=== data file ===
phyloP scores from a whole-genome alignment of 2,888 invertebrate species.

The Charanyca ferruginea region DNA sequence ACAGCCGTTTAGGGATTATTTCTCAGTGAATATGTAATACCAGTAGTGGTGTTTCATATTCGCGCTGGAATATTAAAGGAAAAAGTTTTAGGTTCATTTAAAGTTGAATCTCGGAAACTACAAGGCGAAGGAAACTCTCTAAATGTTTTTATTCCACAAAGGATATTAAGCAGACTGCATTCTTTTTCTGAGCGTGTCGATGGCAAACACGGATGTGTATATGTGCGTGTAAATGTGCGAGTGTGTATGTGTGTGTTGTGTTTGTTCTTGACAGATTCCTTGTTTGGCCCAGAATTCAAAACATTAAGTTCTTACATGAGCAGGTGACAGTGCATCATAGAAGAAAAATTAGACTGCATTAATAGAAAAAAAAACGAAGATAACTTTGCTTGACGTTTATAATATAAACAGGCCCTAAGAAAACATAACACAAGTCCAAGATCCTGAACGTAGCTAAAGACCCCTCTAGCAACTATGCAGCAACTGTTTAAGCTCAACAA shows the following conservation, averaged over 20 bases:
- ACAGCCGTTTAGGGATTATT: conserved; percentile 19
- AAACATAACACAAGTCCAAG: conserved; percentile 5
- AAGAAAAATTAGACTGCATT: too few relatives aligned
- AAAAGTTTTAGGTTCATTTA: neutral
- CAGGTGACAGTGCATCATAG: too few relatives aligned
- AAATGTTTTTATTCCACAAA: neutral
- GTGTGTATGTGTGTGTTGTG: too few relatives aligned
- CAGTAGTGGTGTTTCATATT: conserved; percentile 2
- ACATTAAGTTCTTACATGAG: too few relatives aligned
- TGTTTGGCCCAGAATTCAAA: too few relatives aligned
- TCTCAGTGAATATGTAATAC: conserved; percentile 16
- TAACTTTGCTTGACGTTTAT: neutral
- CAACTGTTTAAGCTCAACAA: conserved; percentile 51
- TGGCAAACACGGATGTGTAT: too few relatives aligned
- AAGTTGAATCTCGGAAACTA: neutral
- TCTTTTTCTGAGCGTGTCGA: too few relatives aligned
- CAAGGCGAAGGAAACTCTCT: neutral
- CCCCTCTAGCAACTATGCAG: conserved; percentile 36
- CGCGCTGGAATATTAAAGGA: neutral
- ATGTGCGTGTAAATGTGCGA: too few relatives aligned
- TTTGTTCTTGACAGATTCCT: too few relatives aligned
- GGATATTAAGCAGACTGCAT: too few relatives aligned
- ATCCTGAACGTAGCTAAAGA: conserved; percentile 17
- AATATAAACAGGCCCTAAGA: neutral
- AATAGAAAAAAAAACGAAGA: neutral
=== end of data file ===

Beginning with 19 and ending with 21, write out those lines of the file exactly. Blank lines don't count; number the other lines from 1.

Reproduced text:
- CAAGGCGAAGGAAACTCTCT: neutral
- CCCCTCTAGCAACTATGCAG: conserved; percentile 36
- CGCGCTGGAATATTAAAGGA: neutral